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Richard Ayoade does Terry Gilliam proud with his latest flick THE DOUBLE starring Jesse Eisenberg! Quint reviews from Sundance 2014!


Ahoy, squirts! Quint here. As a huge fan of Richard Ayoade's feature directorial debut SUBMARINE, I was ecstatic to check out his newest behind the camera effort.

Right up front it was clear that The Double has almost nothing in common with Submarine, which was a quirky coming of age flick that plays out like the Mirror Mirror evil twin to Rushmore. The Double, based on a Dosteovsky novel and adapted by Ayoade and Avi Korine, is a dystopian future Office Space that feels more like Terry Gilliam than Wes Anderson. That's a good thing. It shows that Ayoade has range as a filmmaker and that we, as the audience, get to be surprised every time he comes out with a new flick, which I hope will be often.

Simon James is an awkward, but highly intelligent man who has aspirations of greatness, but is the kind of personality that only ever seems to blend in. He's a doormat person, too meek to stop folks from walking all over him. Naturally, Jesse Eisenberg is perfectly cast as this poor, sympathetic sod. The one bright spot in Simon's life is Hannah, a co-worker who he kind of stalks... but in a cute way. Yes, he creepily watches her with a telescope from his apartment and digs through her trash to rescue her torn up drawings, but it's the cute kind of stalking, I swear!

Mia Wasikowska plays the object of Eisenberg's affection and once again turns in a layered, sad performance. It's not hard to be sad in this world, which is strongly reminiscent of the hellish office landscape of Brazil.

Eisenberg's Simon James is oh so slowly developing some ideas to broach to his boss (Wallace Shawn!!!!) and finally beginning to come out of his shell when a new hire throws a bit of a monkey wrench into the works. The new guy is named James Simon and looks exactly like Simon James, a fact that most people don't seem to notice because Simon is damn forgettable that details of appearance leave the minds of everybody he encounters.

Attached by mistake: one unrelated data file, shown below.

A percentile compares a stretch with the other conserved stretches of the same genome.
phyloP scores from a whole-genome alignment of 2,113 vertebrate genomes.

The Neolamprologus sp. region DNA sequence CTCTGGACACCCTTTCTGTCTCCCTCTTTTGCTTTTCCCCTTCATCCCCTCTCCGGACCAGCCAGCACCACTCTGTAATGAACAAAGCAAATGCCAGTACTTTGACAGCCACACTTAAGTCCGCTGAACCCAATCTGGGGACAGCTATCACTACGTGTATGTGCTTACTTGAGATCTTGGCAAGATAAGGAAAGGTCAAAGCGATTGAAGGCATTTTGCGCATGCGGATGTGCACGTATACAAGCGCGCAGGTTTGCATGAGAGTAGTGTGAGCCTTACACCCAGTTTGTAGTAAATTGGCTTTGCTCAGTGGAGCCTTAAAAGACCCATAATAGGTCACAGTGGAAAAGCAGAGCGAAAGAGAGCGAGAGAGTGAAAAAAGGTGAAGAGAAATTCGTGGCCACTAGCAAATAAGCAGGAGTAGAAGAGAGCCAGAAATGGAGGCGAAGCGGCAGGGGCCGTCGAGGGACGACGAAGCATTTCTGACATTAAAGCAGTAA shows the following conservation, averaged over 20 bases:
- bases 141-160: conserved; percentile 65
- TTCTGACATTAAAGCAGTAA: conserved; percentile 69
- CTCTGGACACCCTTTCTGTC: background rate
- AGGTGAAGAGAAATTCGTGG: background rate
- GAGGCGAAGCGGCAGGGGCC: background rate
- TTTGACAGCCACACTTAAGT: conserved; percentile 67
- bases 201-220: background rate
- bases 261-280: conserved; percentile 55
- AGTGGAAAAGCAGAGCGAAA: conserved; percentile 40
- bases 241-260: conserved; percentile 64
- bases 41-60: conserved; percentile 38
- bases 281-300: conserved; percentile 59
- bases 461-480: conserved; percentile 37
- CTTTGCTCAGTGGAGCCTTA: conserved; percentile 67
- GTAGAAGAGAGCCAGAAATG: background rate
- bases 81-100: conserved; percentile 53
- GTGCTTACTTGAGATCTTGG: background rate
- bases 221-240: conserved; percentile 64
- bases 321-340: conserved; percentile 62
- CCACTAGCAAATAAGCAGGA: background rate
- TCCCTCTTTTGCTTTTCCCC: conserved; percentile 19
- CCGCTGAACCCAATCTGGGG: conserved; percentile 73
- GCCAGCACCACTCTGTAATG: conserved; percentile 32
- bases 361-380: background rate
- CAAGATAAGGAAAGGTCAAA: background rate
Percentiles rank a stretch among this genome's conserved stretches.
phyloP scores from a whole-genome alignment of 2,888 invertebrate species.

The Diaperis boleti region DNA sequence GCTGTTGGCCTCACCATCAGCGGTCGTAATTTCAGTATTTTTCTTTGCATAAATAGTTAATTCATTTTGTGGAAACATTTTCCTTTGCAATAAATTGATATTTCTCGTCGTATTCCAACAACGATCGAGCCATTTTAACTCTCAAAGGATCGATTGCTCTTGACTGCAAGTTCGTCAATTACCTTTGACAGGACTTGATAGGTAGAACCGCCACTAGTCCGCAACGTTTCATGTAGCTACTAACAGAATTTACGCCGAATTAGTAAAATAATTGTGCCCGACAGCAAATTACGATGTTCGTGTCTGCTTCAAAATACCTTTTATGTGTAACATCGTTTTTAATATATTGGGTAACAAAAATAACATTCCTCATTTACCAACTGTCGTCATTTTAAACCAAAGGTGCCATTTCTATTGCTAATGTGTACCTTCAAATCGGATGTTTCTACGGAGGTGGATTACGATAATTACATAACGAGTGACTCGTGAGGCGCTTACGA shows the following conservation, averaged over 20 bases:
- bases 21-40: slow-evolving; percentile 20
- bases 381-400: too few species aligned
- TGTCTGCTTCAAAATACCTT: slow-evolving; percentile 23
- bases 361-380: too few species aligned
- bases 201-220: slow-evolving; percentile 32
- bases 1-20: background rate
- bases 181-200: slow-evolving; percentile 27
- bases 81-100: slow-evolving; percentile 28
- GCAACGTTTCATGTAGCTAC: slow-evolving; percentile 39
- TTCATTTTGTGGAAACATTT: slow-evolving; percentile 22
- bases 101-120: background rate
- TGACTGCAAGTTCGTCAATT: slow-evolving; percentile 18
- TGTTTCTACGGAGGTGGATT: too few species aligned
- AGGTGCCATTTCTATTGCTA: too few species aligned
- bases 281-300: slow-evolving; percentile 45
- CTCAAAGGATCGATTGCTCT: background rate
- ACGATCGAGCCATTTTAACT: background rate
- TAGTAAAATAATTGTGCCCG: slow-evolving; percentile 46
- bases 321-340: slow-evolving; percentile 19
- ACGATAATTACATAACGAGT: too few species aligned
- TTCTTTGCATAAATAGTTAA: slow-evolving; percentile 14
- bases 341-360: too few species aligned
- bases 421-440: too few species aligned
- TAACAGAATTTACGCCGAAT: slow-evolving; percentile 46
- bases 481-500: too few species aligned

James is Simon's opposite personality-wise. He's a people-person, stands out in a crowd and is the life of the party... The meek Simon has the edge when it comes to actual smarts, but in an uncomfortably close to home bit of satire all the world's rewards go to the opportunistic and outgoing dumbass. The nice guy finishes last and all that.

Eisenberg plays both roles well. The body language he develops for both Simon and James make all the difference in keeping what could be incredibly confusing visually easy to follow. That combined with bizarre universe Ayoade set up really makes for something special. I keep going back to the Gilliam connection, but it's true. This feels completely in Gilliam's wheelhouse and while I like his recent output, The Double is the kind of thing I hope to see from him every time I go into one of his new movies.

There's a focus that has been missing from Gilliam's work of late. It's not necessarily a bad thing for Gilliam to be exploring different tones and storytelling techniques, but if I'm honest I miss the older-school Gilliam and that's one of the reasons why I was so sucked into The Double. It's for sure Gilliam-inspired, though it manages to develop its own personality.

Super solid flick all around. Magnolia has distribution rights so expect a big VOD release in the coming months. I highly recommend giving it a shot. It's different, it's fucking weird and unafraid to be niche and thank God for that.

Make sure to Follow Me On Twitter as I continue to wade through all the crazy movies (not to mention the snow) at the 2014 Sundance Film Festival. I'll be tweeting my immediate thoughts throughout the fest, so follow along!

-Eric Vespe
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